Revise your national inspection program to include specific emphasis on roadway worker activities, including emphasizing hazard recognition and mitigation in job briefings. (R-14-34)

Work with the Occupational Safety and Health Administration (OSHA) to establish clear guidelines for use by railroads and railroad workers detailing when and where OSHA standards are to be applied. (R-14-35)

To the Federal Railroad Administration and the Federal Transit Administration:

Require initial and recurring training for roadway workers in hazard recognition and mitigation. Such training should include recognition and mitigation of the hazards of tasks being performed by coworkers. (R-14-36)

Include union participation in accident investigations similar to that allowed by the Occupational Safety and Health Administration. Seek authority from Congress to allow such participation, if necessary. (R-14-37)
To the Federal Transit Administration:
With assistance from the Federal Railroad Administration and the Occupational Safety and Health Administration, establish roadway worker protection rules, including requirements for job briefings. (R-14-38)

Once the action specified in Safety Recommendation R-14-38 is completed, update the state safety oversight program to ensure that rail transit systems are meeting the safety requirements for roadway workers. (R-14-39)

Establish a national inspection program that specifically includes roadway worker activities. (R-14-40)

Revise Title 49 Code of Federal Regulations (CFR) Part 659 to require all federally funded rail transit properties to comply with 29 CFR Parts 1904, 1910, and 1926. (R-14-41)

Establish an agreement with the Occupational Safety and Health Administration to collaborate on any investigation of the fatality of an on-duty rail transit employee. (R-14-42)

Establish a committee for rail transit, similar to the Fatality Analysis of Maintenance-of-Way Employees and Signalmen Committee, that includes participation from interested parties, analyzes all rail transit employee fatalities, and makes recommendations that, when implemented, will prevent future accidents. (R-14-43)
 
To the Federal Railroad Administration and the Occupational Safety and Health Administration:
Assist the Federal Transit Administration in establishing roadway worker protection rules, including requirements for job briefings. (R-14-44)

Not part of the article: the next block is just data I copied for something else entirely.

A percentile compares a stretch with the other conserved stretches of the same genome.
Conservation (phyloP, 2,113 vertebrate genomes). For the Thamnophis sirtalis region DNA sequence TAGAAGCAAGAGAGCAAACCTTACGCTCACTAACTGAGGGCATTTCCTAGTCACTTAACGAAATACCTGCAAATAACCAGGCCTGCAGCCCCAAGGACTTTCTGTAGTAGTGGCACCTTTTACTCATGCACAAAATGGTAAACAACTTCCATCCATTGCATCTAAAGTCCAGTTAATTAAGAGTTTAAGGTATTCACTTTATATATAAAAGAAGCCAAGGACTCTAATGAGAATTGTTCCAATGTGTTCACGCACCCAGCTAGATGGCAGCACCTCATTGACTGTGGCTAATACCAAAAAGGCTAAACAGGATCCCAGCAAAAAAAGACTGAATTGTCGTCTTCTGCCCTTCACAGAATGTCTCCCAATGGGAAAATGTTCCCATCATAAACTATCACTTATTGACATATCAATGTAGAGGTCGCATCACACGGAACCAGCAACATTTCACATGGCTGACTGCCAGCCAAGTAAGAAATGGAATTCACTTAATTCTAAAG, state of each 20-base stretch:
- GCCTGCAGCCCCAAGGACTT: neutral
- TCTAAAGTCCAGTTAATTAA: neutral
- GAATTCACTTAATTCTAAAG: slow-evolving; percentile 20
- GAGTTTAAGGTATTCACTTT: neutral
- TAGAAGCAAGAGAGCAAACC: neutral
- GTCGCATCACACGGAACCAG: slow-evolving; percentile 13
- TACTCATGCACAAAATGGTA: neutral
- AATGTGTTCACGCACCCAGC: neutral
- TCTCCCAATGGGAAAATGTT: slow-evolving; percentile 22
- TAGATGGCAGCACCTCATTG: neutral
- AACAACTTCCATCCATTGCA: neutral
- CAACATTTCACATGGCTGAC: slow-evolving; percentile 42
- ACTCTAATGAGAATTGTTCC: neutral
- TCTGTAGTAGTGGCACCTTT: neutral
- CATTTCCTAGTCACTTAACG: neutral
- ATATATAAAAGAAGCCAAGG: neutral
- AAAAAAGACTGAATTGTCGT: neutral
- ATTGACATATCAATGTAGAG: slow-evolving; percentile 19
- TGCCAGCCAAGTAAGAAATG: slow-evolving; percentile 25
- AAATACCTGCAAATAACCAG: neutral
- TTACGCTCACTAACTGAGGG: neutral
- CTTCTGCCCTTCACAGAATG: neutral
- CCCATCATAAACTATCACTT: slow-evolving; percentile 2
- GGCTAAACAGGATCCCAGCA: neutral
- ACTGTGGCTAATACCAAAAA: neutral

To the Occupational Safety and Health Administration:
Work with the Federal Railroad Administration to establish clear guidelines for use by railroads and railroad workers detailing when and where Occupational Safety and Health Administration standards are to be applied. (R-14-45)

Establish an agreement with the Federal Transit Administration to collaborate on any investigation of the fatality of an on-duty rail transit employee. (R-14-46)
 
To the Fatality Analysis of Maintenance-of-Way Employees and Signalmen Committee:
Include in your publications data on all roadway worker fatalities, regardless of whether the employee is performing roadway worker tasks as defined by the Federal Railroad Administration. (R-14-47)
 

Previously Issued Recommendation Reiterated and Reclassified in This Report

As a result of this investigation, the National Transportation Safety Board reiterates and reclassifies from "Open–Acceptable Response" to "Open–Unacceptable Response" the following safety recommendation:
 
To the Washington Metropolitan Area Transit Authority:
Promptly implement appropriate technology that will automatically alert wayside workers of approaching trains and will automatically alert train operators when approaching areas with workers on or near the tracks. (R-08-4)
 

Related Events

NTSB Number: SIR-14-03
NTIS Number: PB2015-100583
Adopted: 9/24/2014